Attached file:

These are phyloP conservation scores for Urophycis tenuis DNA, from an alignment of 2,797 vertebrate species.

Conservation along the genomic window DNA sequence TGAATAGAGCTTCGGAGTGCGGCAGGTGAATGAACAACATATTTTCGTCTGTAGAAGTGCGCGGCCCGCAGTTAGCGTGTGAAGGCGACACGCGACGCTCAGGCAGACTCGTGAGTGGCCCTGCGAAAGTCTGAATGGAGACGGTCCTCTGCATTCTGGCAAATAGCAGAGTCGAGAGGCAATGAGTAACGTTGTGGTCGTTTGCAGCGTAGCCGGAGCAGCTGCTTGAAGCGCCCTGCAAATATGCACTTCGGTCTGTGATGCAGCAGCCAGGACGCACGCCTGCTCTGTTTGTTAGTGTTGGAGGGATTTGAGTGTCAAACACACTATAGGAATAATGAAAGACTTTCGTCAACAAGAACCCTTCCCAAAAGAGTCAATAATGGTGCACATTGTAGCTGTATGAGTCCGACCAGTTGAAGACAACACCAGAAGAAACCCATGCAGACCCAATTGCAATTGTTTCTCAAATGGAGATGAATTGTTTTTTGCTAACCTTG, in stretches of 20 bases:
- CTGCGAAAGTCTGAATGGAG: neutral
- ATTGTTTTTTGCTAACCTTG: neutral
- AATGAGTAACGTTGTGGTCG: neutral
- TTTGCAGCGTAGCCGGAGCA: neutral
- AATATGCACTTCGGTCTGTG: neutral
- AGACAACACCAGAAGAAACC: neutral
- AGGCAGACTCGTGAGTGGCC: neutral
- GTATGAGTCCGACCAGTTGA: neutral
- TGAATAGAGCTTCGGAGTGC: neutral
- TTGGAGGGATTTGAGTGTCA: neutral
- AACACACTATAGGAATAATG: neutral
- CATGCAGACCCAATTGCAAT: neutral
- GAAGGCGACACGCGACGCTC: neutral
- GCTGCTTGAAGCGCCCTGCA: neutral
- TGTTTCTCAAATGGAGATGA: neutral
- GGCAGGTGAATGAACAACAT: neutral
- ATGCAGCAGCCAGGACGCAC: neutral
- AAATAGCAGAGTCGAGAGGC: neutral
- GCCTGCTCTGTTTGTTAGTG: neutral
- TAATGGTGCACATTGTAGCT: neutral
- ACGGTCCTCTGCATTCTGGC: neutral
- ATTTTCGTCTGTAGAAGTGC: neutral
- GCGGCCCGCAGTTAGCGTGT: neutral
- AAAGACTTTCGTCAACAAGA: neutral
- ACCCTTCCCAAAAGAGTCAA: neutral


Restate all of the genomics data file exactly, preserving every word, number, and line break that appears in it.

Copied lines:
These are phyloP conservation scores for Urophycis tenuis DNA, from an alignment of 2,797 vertebrate species.

Conservation along the genomic window DNA sequence TGAATAGAGCTTCGGAGTGCGGCAGGTGAATGAACAACATATTTTCGTCTGTAGAAGTGCGCGGCCCGCAGTTAGCGTGTGAAGGCGACACGCGACGCTCAGGCAGACTCGTGAGTGGCCCTGCGAAAGTCTGAATGGAGACGGTCCTCTGCATTCTGGCAAATAGCAGAGTCGAGAGGCAATGAGTAACGTTGTGGTCGTTTGCAGCGTAGCCGGAGCAGCTGCTTGAAGCGCCCTGCAAATATGCACTTCGGTCTGTGATGCAGCAGCCAGGACGCACGCCTGCTCTGTTTGTTAGTGTTGGAGGGATTTGAGTGTCAAACACACTATAGGAATAATGAAAGACTTTCGTCAACAAGAACCCTTCCCAAAAGAGTCAATAATGGTGCACATTGTAGCTGTATGAGTCCGACCAGTTGAAGACAACACCAGAAGAAACCCATGCAGACCCAATTGCAATTGTTTCTCAAATGGAGATGAATTGTTTTTTGCTAACCTTG, in stretches of 20 bases:
- CTGCGAAAGTCTGAATGGAG: neutral
- ATTGTTTTTTGCTAACCTTG: neutral
- AATGAGTAACGTTGTGGTCG: neutral
- TTTGCAGCGTAGCCGGAGCA: neutral
- AATATGCACTTCGGTCTGTG: neutral
- AGACAACACCAGAAGAAACC: neutral
- AGGCAGACTCGTGAGTGGCC: neutral
- GTATGAGTCCGACCAGTTGA: neutral
- TGAATAGAGCTTCGGAGTGC: neutral
- TTGGAGGGATTTGAGTGTCA: neutral
- AACACACTATAGGAATAATG: neutral
- CATGCAGACCCAATTGCAAT: neutral
- GAAGGCGACACGCGACGCTC: neutral
- GCTGCTTGAAGCGCCCTGCA: neutral
- TGTTTCTCAAATGGAGATGA: neutral
- GGCAGGTGAATGAACAACAT: neutral
- ATGCAGCAGCCAGGACGCAC: neutral
- AAATAGCAGAGTCGAGAGGC: neutral
- GCCTGCTCTGTTTGTTAGTG: neutral
- TAATGGTGCACATTGTAGCT: neutral
- ACGGTCCTCTGCATTCTGGC: neutral
- ATTTTCGTCTGTAGAAGTGC: neutral
- GCGGCCCGCAGTTAGCGTGT: neutral
- AAAGACTTTCGTCAACAAGA: neutral
- ACCCTTCCCAAAAGAGTCAA: neutral